Anyway, as problematic as the VCC are, they're the lesser of two evils. The other alternative would be to let developers take over and let it turn into this:

Disney's version of the Quarter. Except with developers, it would be 30 story condo's in the faux-Louisiana Vernacular style. The VCC is a necessary evil.

Second comment I have is, though I've never met Ms. White, the prevailing opinion seems to be she's an insufferable human being who had it coming. Our politicians get off way too easy, so if a few people slip their toe over the line, I'm not going to mind.

Thirdly, Nagin wants to hold someone accountable for a slip of the tongue? HOLY SHIT! STOP THE PRESSES! Well, if you want someone canned, then let's start with your worthless hide. I've heard (and I'm not 100% on this, so if I'm wrong, I'll retract it) that Dr. Lupin rode out the storm in the city. He even went in and provided whatever medical care he could to the poor in the Superdome and Convention Center. That's right, he was helping people while Nagin was sprawled on the floor of the Hyatt in a fetal position sucking on one thumb with his other thumb firmly implanted up his ass.

Fourth, people need to go beyond what Nagin says. People need to look into what he's trying to do. He wants Lupin replaced with a crony to line his pockets. This may come as a surprise to some, but there's a ton of abandoned property in the Quarter. Very few people are willing to go to the trouble of restoring it because of the VCC's micromanagement. I'm sure Nagin and his cronies have some sort of scheme to get some land, install a lackey who watches their back while they make a fortune off some of the most valuable land in the city. I wouldn't be surprised if there was a hotel or something really gaudy (like a 30 story monument to Hizzoner's greatness) in the works. FOLLOW THE MONEY!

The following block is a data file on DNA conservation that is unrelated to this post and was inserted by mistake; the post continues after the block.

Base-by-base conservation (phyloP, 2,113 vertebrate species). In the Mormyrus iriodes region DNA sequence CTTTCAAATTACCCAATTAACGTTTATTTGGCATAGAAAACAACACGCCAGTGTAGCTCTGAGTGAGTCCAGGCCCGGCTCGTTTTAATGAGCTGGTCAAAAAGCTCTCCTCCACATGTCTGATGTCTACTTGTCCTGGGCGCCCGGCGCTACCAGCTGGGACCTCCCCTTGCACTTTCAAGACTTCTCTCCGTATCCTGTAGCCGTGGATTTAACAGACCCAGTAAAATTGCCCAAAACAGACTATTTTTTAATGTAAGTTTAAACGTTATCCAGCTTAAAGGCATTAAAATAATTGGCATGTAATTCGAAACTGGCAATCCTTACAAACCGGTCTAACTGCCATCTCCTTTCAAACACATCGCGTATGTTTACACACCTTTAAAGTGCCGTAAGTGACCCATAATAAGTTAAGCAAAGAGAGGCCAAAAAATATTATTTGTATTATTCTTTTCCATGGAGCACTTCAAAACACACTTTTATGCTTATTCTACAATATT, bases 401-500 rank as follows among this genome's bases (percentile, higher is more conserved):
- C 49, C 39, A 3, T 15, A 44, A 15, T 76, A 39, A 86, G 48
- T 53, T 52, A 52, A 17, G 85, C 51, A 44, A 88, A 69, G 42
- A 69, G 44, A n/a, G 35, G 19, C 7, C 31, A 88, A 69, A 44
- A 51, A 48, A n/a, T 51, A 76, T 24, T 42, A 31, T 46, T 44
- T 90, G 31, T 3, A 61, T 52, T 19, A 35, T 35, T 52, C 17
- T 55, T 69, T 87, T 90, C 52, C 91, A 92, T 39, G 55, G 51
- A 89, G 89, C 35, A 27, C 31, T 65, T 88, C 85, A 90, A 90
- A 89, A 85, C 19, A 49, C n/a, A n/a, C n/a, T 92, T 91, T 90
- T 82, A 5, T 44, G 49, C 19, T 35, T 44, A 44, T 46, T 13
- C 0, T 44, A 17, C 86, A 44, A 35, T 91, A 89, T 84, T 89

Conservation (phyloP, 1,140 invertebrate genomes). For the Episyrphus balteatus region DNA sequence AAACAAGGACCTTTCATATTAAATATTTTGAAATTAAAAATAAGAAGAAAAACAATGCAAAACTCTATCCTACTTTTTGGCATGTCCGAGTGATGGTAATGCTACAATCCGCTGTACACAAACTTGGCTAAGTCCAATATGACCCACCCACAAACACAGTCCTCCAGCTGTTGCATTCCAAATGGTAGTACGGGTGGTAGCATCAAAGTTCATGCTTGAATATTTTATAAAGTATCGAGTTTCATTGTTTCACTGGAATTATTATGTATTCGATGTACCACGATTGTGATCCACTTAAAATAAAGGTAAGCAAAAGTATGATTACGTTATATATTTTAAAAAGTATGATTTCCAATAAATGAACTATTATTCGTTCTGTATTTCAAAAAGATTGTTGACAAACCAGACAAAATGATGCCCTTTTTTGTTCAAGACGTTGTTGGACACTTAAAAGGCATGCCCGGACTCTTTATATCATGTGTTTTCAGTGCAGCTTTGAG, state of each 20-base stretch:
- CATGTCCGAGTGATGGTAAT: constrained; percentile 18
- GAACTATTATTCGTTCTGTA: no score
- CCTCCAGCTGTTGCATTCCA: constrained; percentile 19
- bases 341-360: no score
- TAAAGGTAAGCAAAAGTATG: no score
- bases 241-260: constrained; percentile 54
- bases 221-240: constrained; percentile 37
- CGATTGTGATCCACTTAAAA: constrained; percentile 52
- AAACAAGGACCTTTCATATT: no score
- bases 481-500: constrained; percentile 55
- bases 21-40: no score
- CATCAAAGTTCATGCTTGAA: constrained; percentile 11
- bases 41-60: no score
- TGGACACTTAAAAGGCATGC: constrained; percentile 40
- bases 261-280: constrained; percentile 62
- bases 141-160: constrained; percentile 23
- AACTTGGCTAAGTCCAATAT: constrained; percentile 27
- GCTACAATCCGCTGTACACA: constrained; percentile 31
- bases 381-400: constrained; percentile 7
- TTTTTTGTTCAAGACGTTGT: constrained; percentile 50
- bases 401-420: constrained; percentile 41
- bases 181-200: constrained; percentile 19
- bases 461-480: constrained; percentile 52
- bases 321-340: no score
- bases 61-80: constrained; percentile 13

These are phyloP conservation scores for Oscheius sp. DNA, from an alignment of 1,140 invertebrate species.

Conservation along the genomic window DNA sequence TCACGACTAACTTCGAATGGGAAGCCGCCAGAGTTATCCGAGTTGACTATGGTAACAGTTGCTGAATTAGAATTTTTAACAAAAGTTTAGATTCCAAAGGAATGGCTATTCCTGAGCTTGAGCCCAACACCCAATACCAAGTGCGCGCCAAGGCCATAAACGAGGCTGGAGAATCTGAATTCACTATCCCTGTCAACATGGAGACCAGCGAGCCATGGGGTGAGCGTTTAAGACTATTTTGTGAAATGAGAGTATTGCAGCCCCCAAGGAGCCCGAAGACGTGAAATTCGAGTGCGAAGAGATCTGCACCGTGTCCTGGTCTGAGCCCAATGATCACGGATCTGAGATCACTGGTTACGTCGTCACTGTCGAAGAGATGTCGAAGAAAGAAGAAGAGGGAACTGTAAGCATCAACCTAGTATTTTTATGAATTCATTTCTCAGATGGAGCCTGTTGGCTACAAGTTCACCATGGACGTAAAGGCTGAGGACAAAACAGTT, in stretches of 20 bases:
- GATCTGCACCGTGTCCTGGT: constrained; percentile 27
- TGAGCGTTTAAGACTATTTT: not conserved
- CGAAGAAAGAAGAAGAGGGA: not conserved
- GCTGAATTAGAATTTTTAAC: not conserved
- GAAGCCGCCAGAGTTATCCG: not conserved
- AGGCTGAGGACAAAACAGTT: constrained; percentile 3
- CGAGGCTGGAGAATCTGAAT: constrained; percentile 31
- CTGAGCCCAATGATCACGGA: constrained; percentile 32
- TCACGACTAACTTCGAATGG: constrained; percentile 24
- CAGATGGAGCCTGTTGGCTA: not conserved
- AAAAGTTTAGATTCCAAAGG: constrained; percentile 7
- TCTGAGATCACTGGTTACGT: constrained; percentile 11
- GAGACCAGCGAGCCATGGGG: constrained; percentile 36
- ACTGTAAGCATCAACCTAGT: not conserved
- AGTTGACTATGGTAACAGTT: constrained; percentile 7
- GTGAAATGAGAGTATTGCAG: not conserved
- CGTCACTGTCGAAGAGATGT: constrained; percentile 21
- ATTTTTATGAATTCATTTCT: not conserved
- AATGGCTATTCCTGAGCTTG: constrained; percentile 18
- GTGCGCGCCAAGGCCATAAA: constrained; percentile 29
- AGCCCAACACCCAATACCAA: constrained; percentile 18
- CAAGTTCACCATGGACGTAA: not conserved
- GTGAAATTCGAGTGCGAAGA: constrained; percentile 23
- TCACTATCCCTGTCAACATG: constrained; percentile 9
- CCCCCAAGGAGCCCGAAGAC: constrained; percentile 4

Fifth, hey, there are some really tiny apartments in the Quarter. When I first graduated, I had a place that was $600 a month with utilities. Great deal, right? Well, it was a converted slave quarter and was one (very small) room. It had a shower stall that was so narrow, I could only stand one way, otherwise my shoulders would get stuck. If they were to have one ginormous bin for a whole complex, that might work.

Some people are shocked that this has become a big deal. I'm not. And now you know why.

UPDATE- Read this article about the special tax district for the Quarter. Seems the Quarterites were reluctant to pay up, so they wanted to control the money... Nagin didn't like that.

Tuesday, March 27, 2007

Take Heart

An absolute must read for any blogger/digital citizen.

Sometimes the news, both locally and nationally, can drive one to Zoloft. Read the above article. It will lift your spirits and give you hope. A storm of revolution is brewing. All those crooked politicos are about to bend over to the power of Time's person of the year (You).


More from WDSU. "NOPD losing manpower faster than it can be replaced." Gee, I wonder how this is going to mesh with the plan to have the LANG 'step down as we step up.' Is that a hole in Hizzoner's logic? Of course.

Former NOPD Brass takes on the NOPD Brass in Gambit

A great piece on the NOPD during Katrina that was published in the New Yorker. Very detailed and informative. It will tear at your emotions. Unfortunately, every officer praised was guaranteed to be attacked by the petty, vindictive Police Brass.

I think one of the problems is we actually have TOO MANY police. That's right, too many. The focus is on quantity at the expense of quality. Given the historic distrust of NOPD, the last thing we need are more unqualified, underpaid rookies roaming the streets.

Since my last dictatorial proposals sparked some conversation, here's my second take:
* When evolutionary measures fail, launch a revolution!
* Disband NOPD (and I tend to be one of their defenders!). Fire Riley. Fire "Outa town" Brown.
* Replace it with an organization half the size, but with twice the pay
* Force transparency. Imagine if every time the police brass met, a video (minus mentions of specific cases) were posted on You Tube. Think about what Channel 9 has done for Microsoft. Huge bureaucracy exposed to the whithering barrage of bloggers, and yet it was a PR boon for Microsoft.